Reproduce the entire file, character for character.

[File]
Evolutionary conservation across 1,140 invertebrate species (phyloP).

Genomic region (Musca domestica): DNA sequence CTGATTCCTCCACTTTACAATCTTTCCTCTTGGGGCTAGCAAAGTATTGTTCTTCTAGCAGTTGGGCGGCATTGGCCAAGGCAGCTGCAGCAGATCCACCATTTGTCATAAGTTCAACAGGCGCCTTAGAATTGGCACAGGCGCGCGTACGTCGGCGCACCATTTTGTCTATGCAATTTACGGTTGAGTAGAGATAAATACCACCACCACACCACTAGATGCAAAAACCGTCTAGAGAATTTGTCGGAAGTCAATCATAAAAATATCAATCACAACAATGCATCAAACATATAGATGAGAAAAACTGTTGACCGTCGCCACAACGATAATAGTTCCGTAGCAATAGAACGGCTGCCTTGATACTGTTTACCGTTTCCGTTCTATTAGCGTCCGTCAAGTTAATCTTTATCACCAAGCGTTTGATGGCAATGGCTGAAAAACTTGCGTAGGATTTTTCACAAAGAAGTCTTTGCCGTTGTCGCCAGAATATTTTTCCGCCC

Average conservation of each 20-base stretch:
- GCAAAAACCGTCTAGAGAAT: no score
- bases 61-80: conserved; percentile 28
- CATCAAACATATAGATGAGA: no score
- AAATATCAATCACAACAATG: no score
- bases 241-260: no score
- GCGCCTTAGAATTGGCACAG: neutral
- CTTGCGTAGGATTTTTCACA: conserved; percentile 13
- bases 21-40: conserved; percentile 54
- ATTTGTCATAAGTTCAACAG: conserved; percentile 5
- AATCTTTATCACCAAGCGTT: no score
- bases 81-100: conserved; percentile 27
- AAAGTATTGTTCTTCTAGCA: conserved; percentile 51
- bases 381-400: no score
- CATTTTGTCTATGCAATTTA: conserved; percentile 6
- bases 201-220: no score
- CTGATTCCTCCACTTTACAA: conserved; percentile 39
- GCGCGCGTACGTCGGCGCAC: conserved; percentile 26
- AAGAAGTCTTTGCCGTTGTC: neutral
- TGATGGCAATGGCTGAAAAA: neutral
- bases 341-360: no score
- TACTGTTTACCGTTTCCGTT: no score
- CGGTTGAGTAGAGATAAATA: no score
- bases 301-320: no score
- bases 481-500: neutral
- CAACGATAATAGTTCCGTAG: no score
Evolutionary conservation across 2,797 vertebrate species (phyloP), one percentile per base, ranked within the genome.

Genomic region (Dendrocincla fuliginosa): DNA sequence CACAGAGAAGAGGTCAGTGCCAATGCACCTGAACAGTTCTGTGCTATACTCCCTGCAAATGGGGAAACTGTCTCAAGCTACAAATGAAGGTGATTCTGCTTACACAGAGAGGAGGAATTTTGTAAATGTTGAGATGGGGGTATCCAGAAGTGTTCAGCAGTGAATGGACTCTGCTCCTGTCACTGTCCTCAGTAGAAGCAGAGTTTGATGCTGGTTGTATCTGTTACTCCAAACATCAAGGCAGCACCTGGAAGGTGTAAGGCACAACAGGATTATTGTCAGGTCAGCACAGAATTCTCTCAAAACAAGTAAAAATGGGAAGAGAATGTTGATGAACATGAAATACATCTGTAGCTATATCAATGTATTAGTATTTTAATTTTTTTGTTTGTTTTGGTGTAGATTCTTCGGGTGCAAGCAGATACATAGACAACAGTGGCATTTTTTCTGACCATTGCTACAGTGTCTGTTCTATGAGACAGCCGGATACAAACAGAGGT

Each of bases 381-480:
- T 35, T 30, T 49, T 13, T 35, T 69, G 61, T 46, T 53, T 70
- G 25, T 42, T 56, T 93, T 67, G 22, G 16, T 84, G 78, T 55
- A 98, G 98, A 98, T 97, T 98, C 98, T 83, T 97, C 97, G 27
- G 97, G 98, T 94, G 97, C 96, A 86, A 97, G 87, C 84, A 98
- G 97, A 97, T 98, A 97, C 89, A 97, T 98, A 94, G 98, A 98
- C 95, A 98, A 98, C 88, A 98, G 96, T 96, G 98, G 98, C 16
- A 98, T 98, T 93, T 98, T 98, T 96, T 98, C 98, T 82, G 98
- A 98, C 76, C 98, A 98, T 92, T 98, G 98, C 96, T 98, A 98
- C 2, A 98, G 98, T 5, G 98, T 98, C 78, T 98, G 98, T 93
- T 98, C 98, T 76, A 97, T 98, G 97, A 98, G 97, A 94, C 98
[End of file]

Evolutionary conservation across 1,140 invertebrate species (phyloP).

Genomic region (Musca domestica): DNA sequence CTGATTCCTCCACTTTACAATCTTTCCTCTTGGGGCTAGCAAAGTATTGTTCTTCTAGCAGTTGGGCGGCATTGGCCAAGGCAGCTGCAGCAGATCCACCATTTGTCATAAGTTCAACAGGCGCCTTAGAATTGGCACAGGCGCGCGTACGTCGGCGCACCATTTTGTCTATGCAATTTACGGTTGAGTAGAGATAAATACCACCACCACACCACTAGATGCAAAAACCGTCTAGAGAATTTGTCGGAAGTCAATCATAAAAATATCAATCACAACAATGCATCAAACATATAGATGAGAAAAACTGTTGACCGTCGCCACAACGATAATAGTTCCGTAGCAATAGAACGGCTGCCTTGATACTGTTTACCGTTTCCGTTCTATTAGCGTCCGTCAAGTTAATCTTTATCACCAAGCGTTTGATGGCAATGGCTGAAAAACTTGCGTAGGATTTTTCACAAAGAAGTCTTTGCCGTTGTCGCCAGAATATTTTTCCGCCC

Average conservation of each 20-base stretch:
- GCAAAAACCGTCTAGAGAAT: no score
- bases 61-80: conserved; percentile 28
- CATCAAACATATAGATGAGA: no score
- AAATATCAATCACAACAATG: no score
- bases 241-260: no score
- GCGCCTTAGAATTGGCACAG: neutral
- CTTGCGTAGGATTTTTCACA: conserved; percentile 13
- bases 21-40: conserved; percentile 54
- ATTTGTCATAAGTTCAACAG: conserved; percentile 5
- AATCTTTATCACCAAGCGTT: no score
- bases 81-100: conserved; percentile 27
- AAAGTATTGTTCTTCTAGCA: conserved; percentile 51
- bases 381-400: no score
- CATTTTGTCTATGCAATTTA: conserved; percentile 6
- bases 201-220: no score
- CTGATTCCTCCACTTTACAA: conserved; percentile 39
- GCGCGCGTACGTCGGCGCAC: conserved; percentile 26
- AAGAAGTCTTTGCCGTTGTC: neutral
- TGATGGCAATGGCTGAAAAA: neutral
- bases 341-360: no score
- TACTGTTTACCGTTTCCGTT: no score
- CGGTTGAGTAGAGATAAATA: no score
- bases 301-320: no score
- bases 481-500: neutral
- CAACGATAATAGTTCCGTAG: no score
Evolutionary conservation across 2,797 vertebrate species (phyloP), one percentile per base, ranked within the genome.

Genomic region (Dendrocincla fuliginosa): DNA sequence CACAGAGAAGAGGTCAGTGCCAATGCACCTGAACAGTTCTGTGCTATACTCCCTGCAAATGGGGAAACTGTCTCAAGCTACAAATGAAGGTGATTCTGCTTACACAGAGAGGAGGAATTTTGTAAATGTTGAGATGGGGGTATCCAGAAGTGTTCAGCAGTGAATGGACTCTGCTCCTGTCACTGTCCTCAGTAGAAGCAGAGTTTGATGCTGGTTGTATCTGTTACTCCAAACATCAAGGCAGCACCTGGAAGGTGTAAGGCACAACAGGATTATTGTCAGGTCAGCACAGAATTCTCTCAAAACAAGTAAAAATGGGAAGAGAATGTTGATGAACATGAAATACATCTGTAGCTATATCAATGTATTAGTATTTTAATTTTTTTGTTTGTTTTGGTGTAGATTCTTCGGGTGCAAGCAGATACATAGACAACAGTGGCATTTTTTCTGACCATTGCTACAGTGTCTGTTCTATGAGACAGCCGGATACAAACAGAGGT

Each of bases 381-480:
- T 35, T 30, T 49, T 13, T 35, T 69, G 61, T 46, T 53, T 70
- G 25, T 42, T 56, T 93, T 67, G 22, G 16, T 84, G 78, T 55
- A 98, G 98, A 98, T 97, T 98, C 98, T 83, T 97, C 97, G 27
- G 97, G 98, T 94, G 97, C 96, A 86, A 97, G 87, C 84, A 98
- G 97, A 97, T 98, A 97, C 89, A 97, T 98, A 94, G 98, A 98
- C 95, A 98, A 98, C 88, A 98, G 96, T 96, G 98, G 98, C 16
- A 98, T 98, T 93, T 98, T 98, T 96, T 98, C 98, T 82, G 98
- A 98, C 76, C 98, A 98, T 92, T 98, G 98, C 96, T 98, A 98
- C 2, A 98, G 98, T 5, G 98, T 98, C 78, T 98, G 98, T 93
- T 98, C 98, T 76, A 97, T 98, G 97, A 98, G 97, A 94, C 98